Affordable housing: Is it the real solution
Last month the government announced that it would be looking to bring more people onto the housing ladder and out of the market for rental homes in the UK simply by making it more affordable for them to buy properties for sale which have been previously council homes.
However, one of the bigger notions which backed up this campaign by showing how it will benefit the country in the long run was the way in which the ruling parties claimed that they will be looking to increase home ownership elsewhere by building more affordable homes. Announcing the revamped right to buy scheme, housing minister Grant Shapps pledged to build an affordable house for every former council home sold under the project
But how well will this scheme work, and can it provide better housing across the UK and help more first-time buyers in particular onto the housing ladder?
According to a recent report, the government has so far failed to deliver enough homes at an affordable level since coming to power, meaning that it will need to work harder under right to buy in order to cut housing issues.
The National Housing Federation, Shelter and the Chartered Institute of Housing released a study earlier this month which said that a lack of homes at good prices means that there is still a greater demand for rental homes in the UK, driving rental prices ever higher across the country.
It said that there had been a small increase in the number of new homes built over the last few years, but highlighted the fact that despite pledges from when the government came to power, there has still been a reduction of 40 per cent built from the peak of house building in 2007.
Kay Boycott, director of communications, policy and campaigns at Shelter, said: "Every day we see families up and down the country whose lives are being torn apart by the shortage of affordable homes. This government has had two years to start delivering on housing, yet this report paints a pretty bleak picture of its current record on housing in all its forms."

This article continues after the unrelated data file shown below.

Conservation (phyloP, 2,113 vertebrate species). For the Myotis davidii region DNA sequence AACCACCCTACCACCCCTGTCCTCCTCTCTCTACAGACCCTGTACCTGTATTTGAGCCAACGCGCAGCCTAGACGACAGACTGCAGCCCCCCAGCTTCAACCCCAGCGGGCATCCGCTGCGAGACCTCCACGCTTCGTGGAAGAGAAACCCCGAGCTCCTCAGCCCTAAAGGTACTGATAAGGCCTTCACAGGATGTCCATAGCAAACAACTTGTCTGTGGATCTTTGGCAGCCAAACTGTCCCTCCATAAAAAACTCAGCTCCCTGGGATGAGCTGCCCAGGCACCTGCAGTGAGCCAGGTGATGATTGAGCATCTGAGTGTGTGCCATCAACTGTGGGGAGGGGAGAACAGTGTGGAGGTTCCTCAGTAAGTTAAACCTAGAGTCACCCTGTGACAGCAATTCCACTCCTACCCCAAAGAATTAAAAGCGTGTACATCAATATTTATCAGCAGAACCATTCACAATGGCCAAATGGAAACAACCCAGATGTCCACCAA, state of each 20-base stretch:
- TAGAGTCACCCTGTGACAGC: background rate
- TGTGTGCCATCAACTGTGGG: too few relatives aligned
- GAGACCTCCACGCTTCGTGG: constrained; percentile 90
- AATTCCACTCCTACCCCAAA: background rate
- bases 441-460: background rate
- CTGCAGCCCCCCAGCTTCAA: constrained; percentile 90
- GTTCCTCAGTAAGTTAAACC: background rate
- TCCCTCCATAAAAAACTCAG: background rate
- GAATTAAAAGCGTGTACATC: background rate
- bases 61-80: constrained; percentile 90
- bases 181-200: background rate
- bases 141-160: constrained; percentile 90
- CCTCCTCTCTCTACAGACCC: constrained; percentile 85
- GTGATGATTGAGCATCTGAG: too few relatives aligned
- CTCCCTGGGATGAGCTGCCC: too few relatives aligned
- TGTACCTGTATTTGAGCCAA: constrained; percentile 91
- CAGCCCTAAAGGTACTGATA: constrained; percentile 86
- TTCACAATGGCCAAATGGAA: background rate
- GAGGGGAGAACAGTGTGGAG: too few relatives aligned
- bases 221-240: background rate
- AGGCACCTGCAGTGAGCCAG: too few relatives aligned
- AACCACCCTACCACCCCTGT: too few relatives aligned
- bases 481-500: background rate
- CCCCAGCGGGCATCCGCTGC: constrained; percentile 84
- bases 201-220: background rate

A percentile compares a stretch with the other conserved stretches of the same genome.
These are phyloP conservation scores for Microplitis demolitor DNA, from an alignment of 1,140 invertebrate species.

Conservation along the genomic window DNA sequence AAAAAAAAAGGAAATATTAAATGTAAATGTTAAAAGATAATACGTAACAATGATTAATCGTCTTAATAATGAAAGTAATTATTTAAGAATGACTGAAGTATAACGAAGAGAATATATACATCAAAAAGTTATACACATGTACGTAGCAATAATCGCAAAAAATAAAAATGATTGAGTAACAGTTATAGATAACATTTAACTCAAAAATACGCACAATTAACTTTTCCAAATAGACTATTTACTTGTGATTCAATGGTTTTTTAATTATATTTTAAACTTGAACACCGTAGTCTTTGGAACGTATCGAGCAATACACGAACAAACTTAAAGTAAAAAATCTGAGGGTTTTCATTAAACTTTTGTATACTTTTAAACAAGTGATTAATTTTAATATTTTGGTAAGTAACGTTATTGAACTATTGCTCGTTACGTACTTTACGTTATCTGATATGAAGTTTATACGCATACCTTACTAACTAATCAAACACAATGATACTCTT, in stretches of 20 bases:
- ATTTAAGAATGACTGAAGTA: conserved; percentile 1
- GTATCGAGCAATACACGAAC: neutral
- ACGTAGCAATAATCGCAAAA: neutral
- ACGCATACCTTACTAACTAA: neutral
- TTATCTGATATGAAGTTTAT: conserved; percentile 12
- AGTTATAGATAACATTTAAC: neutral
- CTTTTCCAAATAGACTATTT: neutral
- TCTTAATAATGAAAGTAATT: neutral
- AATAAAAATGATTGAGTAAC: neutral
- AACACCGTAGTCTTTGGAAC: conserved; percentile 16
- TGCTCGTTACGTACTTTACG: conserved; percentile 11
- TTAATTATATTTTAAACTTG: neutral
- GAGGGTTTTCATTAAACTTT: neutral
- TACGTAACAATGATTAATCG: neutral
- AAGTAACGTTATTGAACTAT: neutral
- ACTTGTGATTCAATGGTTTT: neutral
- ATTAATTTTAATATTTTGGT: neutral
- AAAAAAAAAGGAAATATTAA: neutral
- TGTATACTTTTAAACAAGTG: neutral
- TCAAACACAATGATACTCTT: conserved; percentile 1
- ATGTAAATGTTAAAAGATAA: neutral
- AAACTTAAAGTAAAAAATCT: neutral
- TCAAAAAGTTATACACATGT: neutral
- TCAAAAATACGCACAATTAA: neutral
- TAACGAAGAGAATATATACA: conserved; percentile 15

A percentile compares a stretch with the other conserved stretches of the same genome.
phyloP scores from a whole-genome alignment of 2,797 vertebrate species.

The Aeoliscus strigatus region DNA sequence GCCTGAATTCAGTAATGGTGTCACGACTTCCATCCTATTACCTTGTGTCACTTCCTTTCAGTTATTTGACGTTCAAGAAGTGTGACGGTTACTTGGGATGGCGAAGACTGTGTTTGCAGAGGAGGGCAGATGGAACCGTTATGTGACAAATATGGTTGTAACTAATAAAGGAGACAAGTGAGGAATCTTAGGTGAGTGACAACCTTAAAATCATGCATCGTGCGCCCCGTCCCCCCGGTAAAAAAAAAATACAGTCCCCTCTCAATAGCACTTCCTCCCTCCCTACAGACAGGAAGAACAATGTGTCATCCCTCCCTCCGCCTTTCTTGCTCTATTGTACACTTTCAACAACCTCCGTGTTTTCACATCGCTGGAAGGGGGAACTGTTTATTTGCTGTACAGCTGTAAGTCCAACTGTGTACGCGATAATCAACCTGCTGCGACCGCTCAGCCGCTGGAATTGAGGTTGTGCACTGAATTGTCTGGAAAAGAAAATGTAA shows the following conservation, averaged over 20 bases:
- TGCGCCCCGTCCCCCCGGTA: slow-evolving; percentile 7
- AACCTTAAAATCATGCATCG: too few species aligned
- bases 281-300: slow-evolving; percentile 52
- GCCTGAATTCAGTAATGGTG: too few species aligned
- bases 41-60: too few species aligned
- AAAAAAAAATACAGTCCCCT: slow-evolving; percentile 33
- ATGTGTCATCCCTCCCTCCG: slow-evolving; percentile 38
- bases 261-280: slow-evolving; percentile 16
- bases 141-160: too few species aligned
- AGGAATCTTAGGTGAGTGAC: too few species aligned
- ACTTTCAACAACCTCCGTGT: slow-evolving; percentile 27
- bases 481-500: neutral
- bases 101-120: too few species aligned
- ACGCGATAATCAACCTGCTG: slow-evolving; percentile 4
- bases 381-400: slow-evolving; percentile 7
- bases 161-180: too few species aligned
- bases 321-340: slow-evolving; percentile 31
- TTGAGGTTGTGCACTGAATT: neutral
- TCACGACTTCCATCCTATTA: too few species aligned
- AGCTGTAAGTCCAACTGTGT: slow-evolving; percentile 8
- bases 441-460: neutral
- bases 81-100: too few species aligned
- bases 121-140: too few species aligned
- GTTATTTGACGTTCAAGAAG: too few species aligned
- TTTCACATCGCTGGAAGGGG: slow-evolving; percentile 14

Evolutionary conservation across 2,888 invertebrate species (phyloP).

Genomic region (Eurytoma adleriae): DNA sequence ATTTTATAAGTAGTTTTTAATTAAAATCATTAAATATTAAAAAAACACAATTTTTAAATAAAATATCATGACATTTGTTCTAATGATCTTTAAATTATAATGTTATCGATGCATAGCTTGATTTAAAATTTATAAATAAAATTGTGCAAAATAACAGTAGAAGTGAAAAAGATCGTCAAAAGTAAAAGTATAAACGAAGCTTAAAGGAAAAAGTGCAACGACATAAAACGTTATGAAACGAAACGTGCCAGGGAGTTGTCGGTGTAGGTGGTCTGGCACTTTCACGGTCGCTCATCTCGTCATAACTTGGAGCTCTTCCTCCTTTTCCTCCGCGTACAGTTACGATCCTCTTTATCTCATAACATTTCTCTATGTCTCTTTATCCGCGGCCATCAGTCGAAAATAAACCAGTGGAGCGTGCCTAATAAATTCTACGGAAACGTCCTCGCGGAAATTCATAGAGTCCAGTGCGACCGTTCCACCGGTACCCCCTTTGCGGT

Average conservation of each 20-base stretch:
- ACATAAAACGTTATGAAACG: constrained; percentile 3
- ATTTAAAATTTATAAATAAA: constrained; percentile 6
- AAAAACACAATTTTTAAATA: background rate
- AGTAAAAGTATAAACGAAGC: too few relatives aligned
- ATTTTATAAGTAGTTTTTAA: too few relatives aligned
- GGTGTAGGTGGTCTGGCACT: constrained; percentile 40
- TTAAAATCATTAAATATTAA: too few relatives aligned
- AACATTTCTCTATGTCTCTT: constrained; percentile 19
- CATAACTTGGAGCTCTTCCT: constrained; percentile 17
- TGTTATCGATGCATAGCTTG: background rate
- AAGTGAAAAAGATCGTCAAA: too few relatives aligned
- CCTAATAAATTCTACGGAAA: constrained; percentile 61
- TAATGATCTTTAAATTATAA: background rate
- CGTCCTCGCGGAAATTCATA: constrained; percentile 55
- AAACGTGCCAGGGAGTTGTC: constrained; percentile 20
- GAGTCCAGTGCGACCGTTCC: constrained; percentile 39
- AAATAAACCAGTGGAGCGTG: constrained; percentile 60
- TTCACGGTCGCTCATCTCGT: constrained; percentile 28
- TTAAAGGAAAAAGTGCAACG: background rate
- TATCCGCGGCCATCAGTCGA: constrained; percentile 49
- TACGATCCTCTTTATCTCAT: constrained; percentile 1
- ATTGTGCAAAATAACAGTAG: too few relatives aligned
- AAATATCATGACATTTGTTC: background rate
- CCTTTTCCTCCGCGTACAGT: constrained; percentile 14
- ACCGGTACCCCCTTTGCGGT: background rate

This means that government still needs to be doing far more to make housing more affordable in the UK property market.
The notion was also recently backed by Martin Collett, operations director at the English Rural Housing Association, who said that those in rural areas in particular need to have more affordable houses provided to ensure that they can even afford to live where they work.
"There are households where perhaps the current rental market isn't right for them and they aspire to ownership, but because of the lack of access to an affordable home ownership product, they are then forced to move to urban areas and commute to support their family, to visit friends and to work," he said.
However, the government has taken steps to rectify the issue for homeowners, so it could be the case that there could be more homes become available over the following months and years.
When announcing its new budget, the government announced that it would be increasing the funding available to those who are struggling to finish with the building of projects in the UK which have stalled thanks to financial issues. George Osborne, chancellor, said that £150 million to make it possible would be made available in coming years.
It now remains to be seen if its ambitious plans for boosting home ownership will be successful over the next few years.
Posted at 05:00 29/06/2012